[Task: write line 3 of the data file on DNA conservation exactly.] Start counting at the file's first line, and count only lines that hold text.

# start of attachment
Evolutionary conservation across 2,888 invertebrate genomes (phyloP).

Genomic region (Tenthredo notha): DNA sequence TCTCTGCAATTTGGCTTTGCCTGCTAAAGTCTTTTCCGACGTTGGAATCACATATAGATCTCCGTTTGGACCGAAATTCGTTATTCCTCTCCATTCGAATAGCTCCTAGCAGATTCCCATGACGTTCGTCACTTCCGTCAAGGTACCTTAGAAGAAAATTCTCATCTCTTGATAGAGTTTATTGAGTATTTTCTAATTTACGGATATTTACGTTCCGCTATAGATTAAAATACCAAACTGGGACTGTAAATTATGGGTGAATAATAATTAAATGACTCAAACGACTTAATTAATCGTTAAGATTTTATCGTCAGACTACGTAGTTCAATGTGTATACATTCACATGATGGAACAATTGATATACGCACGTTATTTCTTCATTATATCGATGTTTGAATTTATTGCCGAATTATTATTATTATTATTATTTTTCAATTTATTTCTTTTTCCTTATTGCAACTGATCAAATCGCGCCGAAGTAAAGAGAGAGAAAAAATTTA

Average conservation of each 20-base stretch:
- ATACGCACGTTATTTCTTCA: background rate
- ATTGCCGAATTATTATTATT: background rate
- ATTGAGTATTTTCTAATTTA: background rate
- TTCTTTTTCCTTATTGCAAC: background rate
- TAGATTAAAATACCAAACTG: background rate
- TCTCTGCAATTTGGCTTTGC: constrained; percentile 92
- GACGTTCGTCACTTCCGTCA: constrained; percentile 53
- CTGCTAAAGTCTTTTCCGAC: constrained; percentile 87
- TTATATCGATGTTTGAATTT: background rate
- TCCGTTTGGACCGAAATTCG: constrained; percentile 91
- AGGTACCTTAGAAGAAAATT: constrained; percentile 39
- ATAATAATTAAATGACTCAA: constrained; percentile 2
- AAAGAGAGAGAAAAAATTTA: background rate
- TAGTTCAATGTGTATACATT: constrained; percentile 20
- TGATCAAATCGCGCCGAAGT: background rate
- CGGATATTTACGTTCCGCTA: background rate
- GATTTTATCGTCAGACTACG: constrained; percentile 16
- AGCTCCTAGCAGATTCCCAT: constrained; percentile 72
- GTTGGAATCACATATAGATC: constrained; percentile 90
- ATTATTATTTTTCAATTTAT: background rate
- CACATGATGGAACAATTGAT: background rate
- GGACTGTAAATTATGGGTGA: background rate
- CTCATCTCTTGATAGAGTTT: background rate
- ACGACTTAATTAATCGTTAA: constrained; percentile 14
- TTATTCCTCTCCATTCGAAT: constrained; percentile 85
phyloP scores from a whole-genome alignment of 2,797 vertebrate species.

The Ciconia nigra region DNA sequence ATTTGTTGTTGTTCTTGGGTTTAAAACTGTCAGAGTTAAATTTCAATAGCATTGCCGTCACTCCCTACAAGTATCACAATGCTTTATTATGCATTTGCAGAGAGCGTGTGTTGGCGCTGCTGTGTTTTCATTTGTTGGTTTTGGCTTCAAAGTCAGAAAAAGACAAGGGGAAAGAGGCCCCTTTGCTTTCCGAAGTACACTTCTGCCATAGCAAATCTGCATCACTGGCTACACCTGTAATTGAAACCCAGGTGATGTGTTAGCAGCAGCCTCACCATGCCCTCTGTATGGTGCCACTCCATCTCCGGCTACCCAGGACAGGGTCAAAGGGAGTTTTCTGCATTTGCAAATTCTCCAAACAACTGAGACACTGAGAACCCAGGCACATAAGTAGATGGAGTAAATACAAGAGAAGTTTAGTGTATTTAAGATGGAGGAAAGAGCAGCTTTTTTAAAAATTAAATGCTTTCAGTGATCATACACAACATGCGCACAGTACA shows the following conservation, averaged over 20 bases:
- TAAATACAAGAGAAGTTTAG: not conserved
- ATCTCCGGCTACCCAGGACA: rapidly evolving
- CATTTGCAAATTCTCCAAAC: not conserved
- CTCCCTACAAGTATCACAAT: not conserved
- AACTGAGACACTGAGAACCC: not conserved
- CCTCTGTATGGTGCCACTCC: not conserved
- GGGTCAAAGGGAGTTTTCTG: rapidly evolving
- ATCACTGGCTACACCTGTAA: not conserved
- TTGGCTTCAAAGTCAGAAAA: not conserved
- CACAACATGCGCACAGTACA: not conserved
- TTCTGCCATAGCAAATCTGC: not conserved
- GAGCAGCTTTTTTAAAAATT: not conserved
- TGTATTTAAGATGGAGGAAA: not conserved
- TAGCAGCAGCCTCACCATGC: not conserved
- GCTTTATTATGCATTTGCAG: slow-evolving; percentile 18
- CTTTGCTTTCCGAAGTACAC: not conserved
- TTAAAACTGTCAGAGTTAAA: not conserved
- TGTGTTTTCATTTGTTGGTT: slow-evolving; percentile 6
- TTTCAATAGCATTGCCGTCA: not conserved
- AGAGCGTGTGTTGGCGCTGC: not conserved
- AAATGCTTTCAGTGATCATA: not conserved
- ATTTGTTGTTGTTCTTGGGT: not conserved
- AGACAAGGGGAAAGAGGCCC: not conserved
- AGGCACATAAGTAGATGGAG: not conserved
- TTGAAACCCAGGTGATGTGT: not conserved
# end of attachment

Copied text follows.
Average conservation of each 20-base stretch: